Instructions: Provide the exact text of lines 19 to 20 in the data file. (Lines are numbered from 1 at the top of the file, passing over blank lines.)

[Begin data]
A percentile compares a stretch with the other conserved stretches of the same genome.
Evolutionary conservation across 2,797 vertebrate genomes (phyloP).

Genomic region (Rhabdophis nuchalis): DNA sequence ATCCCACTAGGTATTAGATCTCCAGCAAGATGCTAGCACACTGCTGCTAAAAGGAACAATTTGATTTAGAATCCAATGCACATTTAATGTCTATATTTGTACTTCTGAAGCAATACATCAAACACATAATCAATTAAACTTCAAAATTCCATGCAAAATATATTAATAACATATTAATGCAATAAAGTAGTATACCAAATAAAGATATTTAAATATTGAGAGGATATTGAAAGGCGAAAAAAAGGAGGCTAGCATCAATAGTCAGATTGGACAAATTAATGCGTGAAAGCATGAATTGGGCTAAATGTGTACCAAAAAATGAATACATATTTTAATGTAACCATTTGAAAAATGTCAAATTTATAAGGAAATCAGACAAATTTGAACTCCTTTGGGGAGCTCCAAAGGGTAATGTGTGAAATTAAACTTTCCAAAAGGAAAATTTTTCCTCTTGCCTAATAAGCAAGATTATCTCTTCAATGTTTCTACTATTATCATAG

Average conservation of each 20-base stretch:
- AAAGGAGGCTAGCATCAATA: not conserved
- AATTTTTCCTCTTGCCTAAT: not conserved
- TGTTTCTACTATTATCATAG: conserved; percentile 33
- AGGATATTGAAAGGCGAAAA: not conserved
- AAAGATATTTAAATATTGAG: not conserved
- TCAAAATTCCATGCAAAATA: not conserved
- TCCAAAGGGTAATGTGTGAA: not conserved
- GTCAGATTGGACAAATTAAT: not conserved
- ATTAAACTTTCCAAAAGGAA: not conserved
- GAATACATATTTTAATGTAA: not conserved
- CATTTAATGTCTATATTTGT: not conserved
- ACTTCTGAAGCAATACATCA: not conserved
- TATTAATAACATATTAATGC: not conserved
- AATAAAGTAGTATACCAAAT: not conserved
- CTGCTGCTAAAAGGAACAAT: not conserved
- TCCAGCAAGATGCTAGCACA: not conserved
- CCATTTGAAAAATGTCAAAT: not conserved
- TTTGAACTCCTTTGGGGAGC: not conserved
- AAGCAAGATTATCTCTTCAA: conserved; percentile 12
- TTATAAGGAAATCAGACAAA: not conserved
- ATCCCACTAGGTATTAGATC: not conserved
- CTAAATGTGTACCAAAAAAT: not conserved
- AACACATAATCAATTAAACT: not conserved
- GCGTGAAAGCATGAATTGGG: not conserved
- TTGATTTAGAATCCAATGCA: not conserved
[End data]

- CTGCTGCTAAAAGGAACAAT: not conserved
- TCCAGCAAGATGCTAGCACA: not conserved